Caroline Molloy is a PhD art and humanities student at Birkbeck, Centre of Photographic History and Theory at the University of London, alongside of which she a Senior Lecturer in Photography at Coventry University. She has an MA from the Royal College of Art in photography, an MA in visual anthropology from Goldsmiths, and has been trained in oral histories by the British Library. She regularly writes about photography for Photomonitor, and New West-Midland Arts. She has delivered a number of national and international conference papers around her research, including in Nicosia, Cyprus and Lisbon, Portugal. Her work was exhibited in the Family of No-Man, Arles Photography Festival (2018), JAIPUR photo (2017), and Doh Mix Me Up (2014), as part of Leverhulme Arts event with Oxford University. Further info can be found on www.carolinemolloy.media.
The studio portrait is no longer limited by the physical space of the studio. The digital infrastructure enables the likeness to be completed and given meaning in the computer.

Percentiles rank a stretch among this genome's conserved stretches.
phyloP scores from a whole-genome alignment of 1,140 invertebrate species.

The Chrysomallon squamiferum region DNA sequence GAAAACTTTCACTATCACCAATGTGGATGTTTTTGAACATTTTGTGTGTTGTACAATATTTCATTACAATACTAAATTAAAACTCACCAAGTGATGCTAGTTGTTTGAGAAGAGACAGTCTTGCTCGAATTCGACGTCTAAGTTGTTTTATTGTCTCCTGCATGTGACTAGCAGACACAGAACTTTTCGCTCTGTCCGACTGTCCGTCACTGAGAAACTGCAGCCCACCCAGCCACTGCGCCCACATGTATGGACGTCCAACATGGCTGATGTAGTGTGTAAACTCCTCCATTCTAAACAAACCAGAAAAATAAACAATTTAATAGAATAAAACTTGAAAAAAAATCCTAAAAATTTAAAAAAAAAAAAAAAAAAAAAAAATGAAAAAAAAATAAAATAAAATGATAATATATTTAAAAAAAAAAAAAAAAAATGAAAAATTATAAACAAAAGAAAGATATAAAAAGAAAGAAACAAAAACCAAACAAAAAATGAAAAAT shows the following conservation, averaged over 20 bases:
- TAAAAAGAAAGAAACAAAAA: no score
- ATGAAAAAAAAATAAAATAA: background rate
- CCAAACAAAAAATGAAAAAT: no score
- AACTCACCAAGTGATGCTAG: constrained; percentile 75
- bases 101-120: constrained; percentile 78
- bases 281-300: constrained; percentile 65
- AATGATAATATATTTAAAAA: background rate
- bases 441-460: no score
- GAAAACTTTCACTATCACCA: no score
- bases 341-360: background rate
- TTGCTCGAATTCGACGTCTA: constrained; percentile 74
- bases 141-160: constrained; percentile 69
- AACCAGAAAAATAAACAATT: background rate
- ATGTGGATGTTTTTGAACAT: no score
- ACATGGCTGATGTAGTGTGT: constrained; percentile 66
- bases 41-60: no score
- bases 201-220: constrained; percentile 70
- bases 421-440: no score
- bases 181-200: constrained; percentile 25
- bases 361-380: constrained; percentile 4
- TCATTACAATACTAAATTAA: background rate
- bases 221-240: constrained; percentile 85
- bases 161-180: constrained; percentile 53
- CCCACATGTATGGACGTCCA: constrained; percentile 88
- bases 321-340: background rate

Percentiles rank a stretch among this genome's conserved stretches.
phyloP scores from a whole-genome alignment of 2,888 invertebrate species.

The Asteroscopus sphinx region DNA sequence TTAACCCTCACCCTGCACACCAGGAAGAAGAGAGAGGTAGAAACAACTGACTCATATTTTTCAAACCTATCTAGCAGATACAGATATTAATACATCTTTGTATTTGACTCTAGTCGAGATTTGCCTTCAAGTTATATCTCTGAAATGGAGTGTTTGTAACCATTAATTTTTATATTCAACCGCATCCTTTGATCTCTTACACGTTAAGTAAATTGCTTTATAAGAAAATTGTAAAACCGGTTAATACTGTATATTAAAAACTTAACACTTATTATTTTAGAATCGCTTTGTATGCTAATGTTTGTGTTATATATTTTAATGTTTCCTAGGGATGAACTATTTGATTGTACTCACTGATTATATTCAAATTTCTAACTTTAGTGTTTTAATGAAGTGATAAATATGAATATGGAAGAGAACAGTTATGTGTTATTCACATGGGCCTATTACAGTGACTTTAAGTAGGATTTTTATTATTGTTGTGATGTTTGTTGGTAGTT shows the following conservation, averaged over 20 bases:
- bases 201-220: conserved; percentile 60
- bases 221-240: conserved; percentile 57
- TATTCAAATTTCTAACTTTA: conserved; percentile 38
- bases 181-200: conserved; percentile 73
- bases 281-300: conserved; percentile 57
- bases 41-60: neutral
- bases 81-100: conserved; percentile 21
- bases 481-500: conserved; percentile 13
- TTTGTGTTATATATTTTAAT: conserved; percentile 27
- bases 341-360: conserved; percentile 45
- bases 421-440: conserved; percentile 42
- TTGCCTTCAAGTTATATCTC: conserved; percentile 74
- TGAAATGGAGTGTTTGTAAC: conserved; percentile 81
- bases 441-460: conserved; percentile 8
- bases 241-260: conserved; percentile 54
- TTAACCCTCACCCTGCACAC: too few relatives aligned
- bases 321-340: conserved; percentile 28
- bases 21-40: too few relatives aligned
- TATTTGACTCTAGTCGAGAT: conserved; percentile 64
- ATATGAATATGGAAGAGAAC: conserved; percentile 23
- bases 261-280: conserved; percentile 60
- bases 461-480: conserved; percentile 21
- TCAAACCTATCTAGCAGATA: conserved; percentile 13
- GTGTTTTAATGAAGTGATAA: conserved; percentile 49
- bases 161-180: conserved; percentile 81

In her essay, Caroline’s draws from her PhD thesis that looks the visual habitus of transcultural photography. She concentrates her writing on the genre of studio photography, specifically early English studio photography and argues that the conceptual framework established in early photographic studio practices still has its legacy in contemporary digital photographic studio practices. To illustrate this argument, she draws from a contemporary case-study in her local, digital photographic studio in North London and discusses a selection of photographs in relation to early photographic studio practices. She suggests that rather than a radical break caused by digital technologies, digital photography has opened up imaginative ways in which to make studio portraits that blur boundaries between the real and symbolic.